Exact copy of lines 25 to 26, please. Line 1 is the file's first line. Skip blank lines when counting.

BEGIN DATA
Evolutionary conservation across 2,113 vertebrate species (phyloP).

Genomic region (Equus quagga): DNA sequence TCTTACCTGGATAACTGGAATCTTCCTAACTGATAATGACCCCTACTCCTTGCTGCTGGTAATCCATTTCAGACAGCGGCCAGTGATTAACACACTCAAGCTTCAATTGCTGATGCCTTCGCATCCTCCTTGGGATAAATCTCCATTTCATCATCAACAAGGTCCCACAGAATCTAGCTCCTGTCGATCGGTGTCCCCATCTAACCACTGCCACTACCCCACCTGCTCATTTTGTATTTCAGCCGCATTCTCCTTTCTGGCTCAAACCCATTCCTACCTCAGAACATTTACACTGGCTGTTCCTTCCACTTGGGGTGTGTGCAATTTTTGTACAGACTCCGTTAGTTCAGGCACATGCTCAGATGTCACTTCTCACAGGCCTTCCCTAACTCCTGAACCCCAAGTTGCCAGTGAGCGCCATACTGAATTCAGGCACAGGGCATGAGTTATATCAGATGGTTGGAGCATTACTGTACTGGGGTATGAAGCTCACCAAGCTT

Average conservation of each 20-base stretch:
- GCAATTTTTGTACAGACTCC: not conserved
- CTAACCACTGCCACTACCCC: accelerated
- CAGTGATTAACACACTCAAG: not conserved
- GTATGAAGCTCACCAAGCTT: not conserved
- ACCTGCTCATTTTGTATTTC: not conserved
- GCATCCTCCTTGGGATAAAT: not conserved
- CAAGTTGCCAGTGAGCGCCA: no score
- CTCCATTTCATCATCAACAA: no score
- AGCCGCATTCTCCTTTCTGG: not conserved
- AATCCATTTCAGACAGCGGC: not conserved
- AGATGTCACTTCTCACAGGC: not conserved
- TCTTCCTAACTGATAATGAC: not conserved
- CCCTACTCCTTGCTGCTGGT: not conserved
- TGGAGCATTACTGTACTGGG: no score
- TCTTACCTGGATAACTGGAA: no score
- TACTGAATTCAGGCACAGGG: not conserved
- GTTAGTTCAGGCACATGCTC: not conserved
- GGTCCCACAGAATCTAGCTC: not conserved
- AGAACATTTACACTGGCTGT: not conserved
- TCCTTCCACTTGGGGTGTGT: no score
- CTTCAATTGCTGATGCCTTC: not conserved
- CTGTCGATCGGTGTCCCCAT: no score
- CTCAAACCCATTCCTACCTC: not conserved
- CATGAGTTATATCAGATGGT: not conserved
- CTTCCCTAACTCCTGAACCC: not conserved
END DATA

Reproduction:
- CTGTCGATCGGTGTCCCCAT: no score
- CTCAAACCCATTCCTACCTC: not conserved